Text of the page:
If after the great financial crisis of 2007-2009 the word “extraordinary” characterised monetary policy, the Covid-19 pandemic calls for a much stronger adjective: “unprecedented”.
As the world has never before been faced with an instance when virtually all economic activity stopped for a certain period of time, this is an appropriate word. However, in monetary policy really very little can be said to be truly “unprecedented”.
For example, take modern monetary theory (MMT) — a theory about how to have your (monetary) cake and eat it, which (simplistically) states that if a country can print its own currency, that country will never default on its debt because it can create as much currency as it wants to and use it to pay back the debt.
Major central banks, to a certain degree, have already begun versions of MMT.
I know the chances of anyone paying attention to this article are slim, but it’s worth putting it out there nevertheless. If you are stockpiling to prepare for Brexit, as it increasingly is the fashion, you need to stop. You are doing yourself and the others around you more harm than good.
When the bank of central banks warns about financial stability, you have to take notice — even if the warning comes in the Bank for International Settlements usually dry, academic style.
The BIS recently published a paper about the effect of prolonged interest rates on financial stability, and it makes worrying reading. (However, as most people are on holidays in August, unless they are reading it on the beach it will largely go unnoticed).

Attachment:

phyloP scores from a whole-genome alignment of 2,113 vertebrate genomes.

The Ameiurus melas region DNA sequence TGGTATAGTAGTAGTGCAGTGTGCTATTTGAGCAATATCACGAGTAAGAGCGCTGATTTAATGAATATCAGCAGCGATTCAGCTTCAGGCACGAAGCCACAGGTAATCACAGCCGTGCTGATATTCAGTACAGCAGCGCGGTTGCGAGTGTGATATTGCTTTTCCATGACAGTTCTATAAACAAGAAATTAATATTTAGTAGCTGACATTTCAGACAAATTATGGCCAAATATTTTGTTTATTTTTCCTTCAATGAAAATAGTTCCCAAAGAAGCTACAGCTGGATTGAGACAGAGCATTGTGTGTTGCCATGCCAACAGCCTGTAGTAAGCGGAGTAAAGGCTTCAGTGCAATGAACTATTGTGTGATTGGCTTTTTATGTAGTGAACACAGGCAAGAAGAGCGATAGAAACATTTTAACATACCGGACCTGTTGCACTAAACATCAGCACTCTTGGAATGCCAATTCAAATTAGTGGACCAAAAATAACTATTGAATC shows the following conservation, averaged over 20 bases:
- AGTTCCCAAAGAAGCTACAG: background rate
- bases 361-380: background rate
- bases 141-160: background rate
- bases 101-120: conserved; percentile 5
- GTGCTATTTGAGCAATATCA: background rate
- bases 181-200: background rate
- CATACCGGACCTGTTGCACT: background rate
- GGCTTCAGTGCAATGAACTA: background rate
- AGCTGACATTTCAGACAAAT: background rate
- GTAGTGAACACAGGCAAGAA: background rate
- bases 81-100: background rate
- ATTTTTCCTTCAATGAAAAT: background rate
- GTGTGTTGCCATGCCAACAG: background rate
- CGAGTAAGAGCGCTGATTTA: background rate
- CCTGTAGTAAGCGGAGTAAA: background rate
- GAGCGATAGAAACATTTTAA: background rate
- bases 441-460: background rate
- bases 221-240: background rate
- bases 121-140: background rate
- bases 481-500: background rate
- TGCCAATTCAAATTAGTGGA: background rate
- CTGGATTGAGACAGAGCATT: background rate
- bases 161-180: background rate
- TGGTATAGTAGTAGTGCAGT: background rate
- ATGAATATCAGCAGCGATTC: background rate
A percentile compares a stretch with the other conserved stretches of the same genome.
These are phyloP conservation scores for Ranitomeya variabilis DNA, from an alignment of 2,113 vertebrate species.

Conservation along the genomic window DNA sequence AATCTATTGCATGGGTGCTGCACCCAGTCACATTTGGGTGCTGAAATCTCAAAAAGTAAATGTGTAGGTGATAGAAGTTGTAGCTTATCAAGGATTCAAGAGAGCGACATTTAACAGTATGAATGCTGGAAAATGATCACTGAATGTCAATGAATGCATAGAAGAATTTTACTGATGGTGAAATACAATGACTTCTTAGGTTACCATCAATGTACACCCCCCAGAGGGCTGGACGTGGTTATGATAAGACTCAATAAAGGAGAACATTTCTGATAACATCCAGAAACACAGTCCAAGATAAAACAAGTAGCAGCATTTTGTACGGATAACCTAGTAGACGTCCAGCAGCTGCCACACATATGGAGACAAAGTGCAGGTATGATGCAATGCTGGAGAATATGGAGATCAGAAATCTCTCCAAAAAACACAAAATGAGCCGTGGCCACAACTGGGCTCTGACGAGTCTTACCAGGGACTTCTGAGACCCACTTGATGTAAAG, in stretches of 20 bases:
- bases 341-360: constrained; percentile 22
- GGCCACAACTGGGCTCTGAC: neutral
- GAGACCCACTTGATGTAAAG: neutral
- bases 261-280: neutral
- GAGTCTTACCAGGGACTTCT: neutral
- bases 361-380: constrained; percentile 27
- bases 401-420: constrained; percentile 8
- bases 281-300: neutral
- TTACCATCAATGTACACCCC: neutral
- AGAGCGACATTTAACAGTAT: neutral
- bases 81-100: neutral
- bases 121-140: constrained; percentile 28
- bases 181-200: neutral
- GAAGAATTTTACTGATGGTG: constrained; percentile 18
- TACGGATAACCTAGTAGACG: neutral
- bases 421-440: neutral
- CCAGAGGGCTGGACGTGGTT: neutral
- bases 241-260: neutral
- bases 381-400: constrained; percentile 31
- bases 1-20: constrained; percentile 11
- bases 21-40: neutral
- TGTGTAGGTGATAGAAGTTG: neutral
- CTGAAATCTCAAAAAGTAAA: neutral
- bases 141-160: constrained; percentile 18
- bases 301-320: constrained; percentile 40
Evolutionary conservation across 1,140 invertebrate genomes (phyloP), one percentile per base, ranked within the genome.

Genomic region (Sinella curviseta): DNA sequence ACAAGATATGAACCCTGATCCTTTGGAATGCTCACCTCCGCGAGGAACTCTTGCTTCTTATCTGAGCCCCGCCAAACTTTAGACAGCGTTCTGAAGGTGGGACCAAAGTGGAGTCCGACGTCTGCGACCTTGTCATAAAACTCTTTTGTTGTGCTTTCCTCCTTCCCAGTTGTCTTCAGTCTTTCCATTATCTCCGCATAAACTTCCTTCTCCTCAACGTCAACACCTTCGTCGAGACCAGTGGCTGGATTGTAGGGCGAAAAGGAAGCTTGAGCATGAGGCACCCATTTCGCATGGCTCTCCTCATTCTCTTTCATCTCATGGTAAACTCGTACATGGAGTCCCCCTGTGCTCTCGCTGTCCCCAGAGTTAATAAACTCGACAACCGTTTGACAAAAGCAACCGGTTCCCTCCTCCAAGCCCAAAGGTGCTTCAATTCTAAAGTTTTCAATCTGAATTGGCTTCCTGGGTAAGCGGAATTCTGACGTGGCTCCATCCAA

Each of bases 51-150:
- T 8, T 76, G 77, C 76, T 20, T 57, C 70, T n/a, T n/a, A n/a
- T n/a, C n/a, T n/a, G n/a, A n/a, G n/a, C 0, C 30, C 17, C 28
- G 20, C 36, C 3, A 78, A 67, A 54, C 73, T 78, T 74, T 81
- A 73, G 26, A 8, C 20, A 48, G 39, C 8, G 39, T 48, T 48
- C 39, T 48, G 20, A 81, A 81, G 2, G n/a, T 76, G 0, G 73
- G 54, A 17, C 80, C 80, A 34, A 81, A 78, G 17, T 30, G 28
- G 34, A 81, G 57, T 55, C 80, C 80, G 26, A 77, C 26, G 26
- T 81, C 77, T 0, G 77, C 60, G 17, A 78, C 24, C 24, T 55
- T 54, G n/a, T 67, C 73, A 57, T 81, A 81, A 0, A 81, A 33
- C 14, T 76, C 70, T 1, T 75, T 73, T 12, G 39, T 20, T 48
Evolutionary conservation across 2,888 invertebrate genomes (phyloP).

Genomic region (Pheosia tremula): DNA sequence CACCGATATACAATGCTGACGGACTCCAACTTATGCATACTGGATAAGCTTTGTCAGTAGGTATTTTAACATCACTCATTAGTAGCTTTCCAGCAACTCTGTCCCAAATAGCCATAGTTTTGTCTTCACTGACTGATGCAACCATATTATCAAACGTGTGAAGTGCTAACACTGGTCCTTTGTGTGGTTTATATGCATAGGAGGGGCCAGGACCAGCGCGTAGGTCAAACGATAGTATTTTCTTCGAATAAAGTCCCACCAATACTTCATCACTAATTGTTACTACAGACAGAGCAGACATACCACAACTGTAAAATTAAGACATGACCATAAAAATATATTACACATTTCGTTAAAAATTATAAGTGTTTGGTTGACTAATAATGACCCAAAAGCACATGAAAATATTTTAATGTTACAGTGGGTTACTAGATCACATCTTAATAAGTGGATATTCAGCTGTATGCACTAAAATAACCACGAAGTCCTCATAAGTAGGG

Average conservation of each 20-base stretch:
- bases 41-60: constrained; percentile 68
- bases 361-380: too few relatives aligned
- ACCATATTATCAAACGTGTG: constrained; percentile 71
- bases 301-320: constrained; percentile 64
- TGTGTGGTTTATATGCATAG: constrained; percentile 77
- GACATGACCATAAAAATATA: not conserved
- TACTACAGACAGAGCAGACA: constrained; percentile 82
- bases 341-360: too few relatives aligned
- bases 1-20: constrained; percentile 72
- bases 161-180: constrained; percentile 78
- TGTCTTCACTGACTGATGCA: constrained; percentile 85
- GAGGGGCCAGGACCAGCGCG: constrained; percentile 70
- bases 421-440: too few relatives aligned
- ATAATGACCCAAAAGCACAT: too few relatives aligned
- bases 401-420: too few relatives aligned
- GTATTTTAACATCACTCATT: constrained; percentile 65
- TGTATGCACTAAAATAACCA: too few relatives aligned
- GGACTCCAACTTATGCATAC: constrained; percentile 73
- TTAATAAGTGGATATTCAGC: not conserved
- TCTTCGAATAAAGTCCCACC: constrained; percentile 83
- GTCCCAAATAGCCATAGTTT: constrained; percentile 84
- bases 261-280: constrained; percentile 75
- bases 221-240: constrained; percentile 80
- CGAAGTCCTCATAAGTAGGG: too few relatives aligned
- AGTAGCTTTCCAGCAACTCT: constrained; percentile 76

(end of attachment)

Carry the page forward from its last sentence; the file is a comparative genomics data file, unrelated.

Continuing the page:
The snow has melted and it’s time to make plans for the future again. And like every spring, those plans are likely to include what has become known as “reflation” — inflation increasing again to a level where it can eat away at the mountain of debt the world’s big economies have to deal with.
Will consumer price inflation, rather than inflation in asset prices like property and securities, finally take off? There have been two interesting points of view last week on this issue.
Central banks are still worried about the danger of deflation, even though they have timidly started to lift interest rates. How else would they explain real negative rates almost everywhere in the developed economies?
As the effects of the vote by the UK people to leave the European Union still unfold, more and more economists say property will take a serious hit. A 50% cut in property prices in London is among the possibilities mentioned by one analyst.
The word “deflation” is on everybody’s lips now, with falls in consumer prices the main worry of central bankers and their ilk. But are things really all that bad, and what other type of deflation should we worry about in 2016?
This article was originally published in South Asia Monitor, India.
Some analysts in developed markets insist that future growth will come from emerging markets, whose share of world GDP has increased rapidly over the past decades. But if the India’s consumers are anything to go by, the road ahead for growth is not that straight, and it is quite bumpy.